Belfast Telegraph

Sinn Fein eyes end of two-party state in Republic of Ireland

In the early days of June 1994, a Fine Gael spin doctor arrived in Mayo for the by-election caused by the departure of Padraig Flynn to become European Commissioner.





Talking to local party activists about the lay of the land, the press officer asked about the identity and prospects of the Labour Party candidate.



"Ah, we don't pay much attention to the minority parties round here," a grassroots member responded.



At the time, Labour was in government and had 33 TDs nationally, compared to Fine Gael's 45. But the strategist wasn't in Dublin any more.



The Labour gaps on the electoral map were still glaring in parts of the country, particularly in the west of Ireland, where Fianna Fail and Fine Gael were still dominant.



Two decades on and it's still a two-party state. Labour has only one seat in the whole of Connacht-Ulster. That's Michael D Higgins in Galway West -- and he is retiring.



Aside from Mr Higgins, Independent Noel Grealish and Sinn Fein TD Caoimhghin O Caolain, the rest of the TDs elected in the 2007 general election in the eight constituencies in the Connacht-Ulster region are all Fianna Fail and Fine Gael.



Late last year, Pearse Doherty of Sinn Fein joined the small numbers of TDs from outside the two Civil War parties.



The prospective decline of Fianna Fail in the forthcoming General Election throws up the possibility of a third party getting a strong foothold in the Dail in Connacht and Ulster.



But that's not guaranteed.



Fianna Fail will fancy its chances of holding two seats in Galway West and Cavan-Monaghan. Doing the same in Donegal North-East will be extremely tough but not impossible, while the sole seat in Roscommon-South Leitrim is defendable.



A seat loss appears to be on the cards in Mayo, Sligo-North Leitrim and Galway East, while retaking Donegal South-West would be a bridge too far.



Mayo TD Enda Kenny's chances of becoming Taoiseach raise Fine Gael's hopes of gains. But the retirements of its three TDs in Galway city and county puts the party's primary focus on retaining a seat.



Winning a fourth seat in Mayo is a real long shot, but there are gains targeted in Cavan-Monaghan and Sligo-North Leitrim, as well as Galway East and Galway West, all at Fianna Fail's expense but others have the same idea. Holding its two seats in Roscommon-South Leitrim will be difficult.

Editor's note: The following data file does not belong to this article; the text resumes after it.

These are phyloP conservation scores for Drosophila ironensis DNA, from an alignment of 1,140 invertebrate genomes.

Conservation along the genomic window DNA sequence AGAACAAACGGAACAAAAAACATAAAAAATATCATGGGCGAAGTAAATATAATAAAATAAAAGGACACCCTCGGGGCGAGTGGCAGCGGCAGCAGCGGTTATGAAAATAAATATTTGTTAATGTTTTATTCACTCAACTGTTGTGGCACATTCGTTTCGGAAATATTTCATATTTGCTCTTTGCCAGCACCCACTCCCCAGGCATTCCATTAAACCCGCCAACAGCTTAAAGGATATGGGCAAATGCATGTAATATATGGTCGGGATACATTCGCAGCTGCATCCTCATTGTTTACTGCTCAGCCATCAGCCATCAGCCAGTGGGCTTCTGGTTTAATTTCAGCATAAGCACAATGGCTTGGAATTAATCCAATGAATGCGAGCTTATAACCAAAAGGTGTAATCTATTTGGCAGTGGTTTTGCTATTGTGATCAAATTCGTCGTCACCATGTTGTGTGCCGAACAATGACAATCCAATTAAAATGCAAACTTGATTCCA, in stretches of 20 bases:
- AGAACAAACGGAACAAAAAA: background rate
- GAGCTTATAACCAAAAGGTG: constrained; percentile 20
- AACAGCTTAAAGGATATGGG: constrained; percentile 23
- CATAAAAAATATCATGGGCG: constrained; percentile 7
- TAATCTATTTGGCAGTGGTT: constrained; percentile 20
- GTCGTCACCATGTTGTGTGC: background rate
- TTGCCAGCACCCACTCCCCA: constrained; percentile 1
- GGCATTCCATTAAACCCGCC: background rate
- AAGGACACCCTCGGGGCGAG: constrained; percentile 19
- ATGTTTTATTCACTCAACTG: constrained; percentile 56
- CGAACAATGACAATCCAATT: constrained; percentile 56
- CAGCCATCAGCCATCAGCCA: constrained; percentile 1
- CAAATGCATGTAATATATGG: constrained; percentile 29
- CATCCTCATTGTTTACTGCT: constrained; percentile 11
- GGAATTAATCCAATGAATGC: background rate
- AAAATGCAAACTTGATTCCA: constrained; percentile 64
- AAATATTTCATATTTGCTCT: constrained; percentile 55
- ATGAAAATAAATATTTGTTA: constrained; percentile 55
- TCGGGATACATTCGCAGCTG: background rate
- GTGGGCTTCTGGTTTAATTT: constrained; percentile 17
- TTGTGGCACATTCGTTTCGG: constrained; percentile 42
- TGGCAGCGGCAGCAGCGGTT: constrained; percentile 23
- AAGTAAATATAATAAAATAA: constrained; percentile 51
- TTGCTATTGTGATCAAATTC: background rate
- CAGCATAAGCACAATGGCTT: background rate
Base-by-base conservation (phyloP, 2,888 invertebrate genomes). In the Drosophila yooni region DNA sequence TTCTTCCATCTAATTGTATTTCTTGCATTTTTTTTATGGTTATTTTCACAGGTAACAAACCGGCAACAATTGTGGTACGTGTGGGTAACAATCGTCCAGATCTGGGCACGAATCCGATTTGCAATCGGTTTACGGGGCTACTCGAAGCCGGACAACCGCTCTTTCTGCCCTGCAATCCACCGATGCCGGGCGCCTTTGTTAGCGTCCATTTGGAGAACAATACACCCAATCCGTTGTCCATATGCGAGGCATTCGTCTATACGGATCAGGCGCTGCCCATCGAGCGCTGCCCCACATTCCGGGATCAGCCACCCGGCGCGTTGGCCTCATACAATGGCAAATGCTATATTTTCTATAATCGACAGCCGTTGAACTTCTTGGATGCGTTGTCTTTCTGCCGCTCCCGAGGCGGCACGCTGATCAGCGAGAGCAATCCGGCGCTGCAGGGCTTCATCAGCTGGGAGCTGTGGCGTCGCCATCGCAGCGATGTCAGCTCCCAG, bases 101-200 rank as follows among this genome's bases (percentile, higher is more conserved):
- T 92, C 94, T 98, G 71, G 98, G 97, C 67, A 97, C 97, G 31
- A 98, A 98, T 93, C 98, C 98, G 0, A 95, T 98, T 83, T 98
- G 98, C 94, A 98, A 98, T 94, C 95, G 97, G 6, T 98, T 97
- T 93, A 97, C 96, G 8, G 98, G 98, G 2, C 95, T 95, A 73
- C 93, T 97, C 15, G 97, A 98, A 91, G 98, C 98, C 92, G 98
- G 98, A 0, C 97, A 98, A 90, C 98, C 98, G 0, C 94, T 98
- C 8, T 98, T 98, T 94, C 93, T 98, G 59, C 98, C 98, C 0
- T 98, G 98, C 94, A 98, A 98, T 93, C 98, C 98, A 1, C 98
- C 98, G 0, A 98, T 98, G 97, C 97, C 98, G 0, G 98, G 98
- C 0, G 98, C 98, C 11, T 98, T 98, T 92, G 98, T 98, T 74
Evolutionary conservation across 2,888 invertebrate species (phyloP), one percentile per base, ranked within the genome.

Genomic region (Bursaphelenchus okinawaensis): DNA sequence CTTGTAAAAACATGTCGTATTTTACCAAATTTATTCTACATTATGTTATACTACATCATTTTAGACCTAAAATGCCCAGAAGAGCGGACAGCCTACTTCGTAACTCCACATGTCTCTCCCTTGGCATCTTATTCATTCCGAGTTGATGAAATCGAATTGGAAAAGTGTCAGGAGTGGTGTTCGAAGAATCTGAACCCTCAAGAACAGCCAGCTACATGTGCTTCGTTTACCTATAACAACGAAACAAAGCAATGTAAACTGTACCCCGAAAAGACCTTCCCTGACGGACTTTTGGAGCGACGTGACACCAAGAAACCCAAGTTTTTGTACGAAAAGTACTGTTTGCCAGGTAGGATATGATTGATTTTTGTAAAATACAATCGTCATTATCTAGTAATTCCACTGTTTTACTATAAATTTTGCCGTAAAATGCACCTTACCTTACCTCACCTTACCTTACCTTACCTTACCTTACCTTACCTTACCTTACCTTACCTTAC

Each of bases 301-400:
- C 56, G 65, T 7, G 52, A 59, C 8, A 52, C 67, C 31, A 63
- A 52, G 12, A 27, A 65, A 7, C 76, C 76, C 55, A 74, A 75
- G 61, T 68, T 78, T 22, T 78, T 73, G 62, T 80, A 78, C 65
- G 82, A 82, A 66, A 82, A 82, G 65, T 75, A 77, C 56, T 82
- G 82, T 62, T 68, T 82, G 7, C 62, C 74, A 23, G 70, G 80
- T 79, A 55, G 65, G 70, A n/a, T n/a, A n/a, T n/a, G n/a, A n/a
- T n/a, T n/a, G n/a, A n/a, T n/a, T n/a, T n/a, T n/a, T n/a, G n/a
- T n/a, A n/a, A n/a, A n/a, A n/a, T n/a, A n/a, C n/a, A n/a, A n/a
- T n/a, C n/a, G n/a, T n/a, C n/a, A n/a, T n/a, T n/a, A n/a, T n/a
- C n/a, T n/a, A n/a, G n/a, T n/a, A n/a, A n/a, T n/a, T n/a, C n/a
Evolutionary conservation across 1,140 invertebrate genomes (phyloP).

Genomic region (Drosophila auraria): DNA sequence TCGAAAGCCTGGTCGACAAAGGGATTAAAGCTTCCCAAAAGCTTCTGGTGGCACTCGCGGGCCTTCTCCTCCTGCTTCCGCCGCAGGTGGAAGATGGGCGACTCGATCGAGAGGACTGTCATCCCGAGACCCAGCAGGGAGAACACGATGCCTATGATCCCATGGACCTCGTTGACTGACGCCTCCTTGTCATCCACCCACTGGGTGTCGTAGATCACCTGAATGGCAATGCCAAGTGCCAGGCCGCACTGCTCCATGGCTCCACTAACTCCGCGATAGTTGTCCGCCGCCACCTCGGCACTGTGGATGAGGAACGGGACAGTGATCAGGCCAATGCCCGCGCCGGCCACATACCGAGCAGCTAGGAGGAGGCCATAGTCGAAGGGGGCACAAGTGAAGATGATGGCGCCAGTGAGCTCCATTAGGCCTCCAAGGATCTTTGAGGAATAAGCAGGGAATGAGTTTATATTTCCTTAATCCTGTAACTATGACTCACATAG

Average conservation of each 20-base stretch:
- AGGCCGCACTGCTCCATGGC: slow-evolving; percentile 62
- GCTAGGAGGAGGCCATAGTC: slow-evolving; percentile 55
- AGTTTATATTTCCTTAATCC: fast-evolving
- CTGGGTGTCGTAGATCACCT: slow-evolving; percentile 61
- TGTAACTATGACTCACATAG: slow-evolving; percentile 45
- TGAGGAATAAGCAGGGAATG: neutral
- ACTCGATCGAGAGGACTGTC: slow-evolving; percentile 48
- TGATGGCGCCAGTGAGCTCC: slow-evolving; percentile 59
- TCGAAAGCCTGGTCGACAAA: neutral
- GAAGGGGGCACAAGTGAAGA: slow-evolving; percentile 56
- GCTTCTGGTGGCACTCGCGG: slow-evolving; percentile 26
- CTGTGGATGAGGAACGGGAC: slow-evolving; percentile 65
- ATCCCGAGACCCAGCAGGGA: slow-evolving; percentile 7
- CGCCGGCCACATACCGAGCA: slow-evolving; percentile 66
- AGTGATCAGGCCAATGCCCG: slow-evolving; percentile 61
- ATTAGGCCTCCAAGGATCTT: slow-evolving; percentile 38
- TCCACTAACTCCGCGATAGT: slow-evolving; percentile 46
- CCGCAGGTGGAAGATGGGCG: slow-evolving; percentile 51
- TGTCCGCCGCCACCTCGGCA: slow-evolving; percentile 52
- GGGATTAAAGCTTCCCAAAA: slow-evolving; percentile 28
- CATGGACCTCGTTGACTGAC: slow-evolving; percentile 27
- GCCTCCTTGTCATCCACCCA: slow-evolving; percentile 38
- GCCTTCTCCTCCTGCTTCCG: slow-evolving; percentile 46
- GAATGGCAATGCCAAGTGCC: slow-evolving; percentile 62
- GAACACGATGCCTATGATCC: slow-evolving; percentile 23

Labour and Sinn Fein are vying to stake a claim to being the third major force. The adoption by Labour of candidates who have little past connection with the party or its policies has generated plenty of raised eyebrows.



In the absence of a strong local organisation, however, the party hierarchy has adopted the view that it's better to have a recognised name on the ballot paper with a local profile who can then capitalise on a national 'Gilmore Gale'.



However, Frank McBrearty's 'contributions' to debates in the Donegal South-West by-election show that this formula is not without its downfalls.



FILLING Michael D Higgins's shoes is a tall order and Derek Nolan is feeling the pressure in Galway West, which is a must-win for the party.



After running since 1997, it's make-or-break time for Colm Keaveney in Galway East. And if the party leadership's favourite, Susan O'Keeffe, doesn't win in Sligo-North Leitrim, there will be lots of flak flying.



Beyond that, any other seats are a bonus, with John Kelly in Roscommon-South Leitrim having the best shot at a win.



By contrast, Sinn Fein has steadily built up an organisation in the border counties and aims to cement its representation.



But the party infrastructure isn't complete right across the West and there is a distinct weakness in Galway.



After the disappointment of its 2007 failure, the party is looking to make up lost ground.



Nonetheless, Caoimhghin O Caolain is looking to bring in a running mate, Kathryn Reilly, in Cavan-Monaghan. The party had hoped to put up a challenge for a second seat in 2007, but Rory O'Hanlon's automatic re-election as the then ceann comhairle scuppered this plan.



Gerry Adams's inadequate grasp of economics in the last campaign put paid to any prospect of a Sinn Fein swing electing Mr Doherty and Padraig MacLochlainn in Donegal North-East, but a seat at both ends of the county looks to be an attainable target this time.



Micheal Colreavy in Sligo-North-Leitrim will also be in the hunt after taking over from long-time candidate, Sean MacManus -- but he is a long shot.



The splitting of Leitrim probably doesn't suit Martin Kenny in Roscommon-South Leitrim, while Gerry Murray in Mayo is also unlikely to make it.



Source Irish Independent



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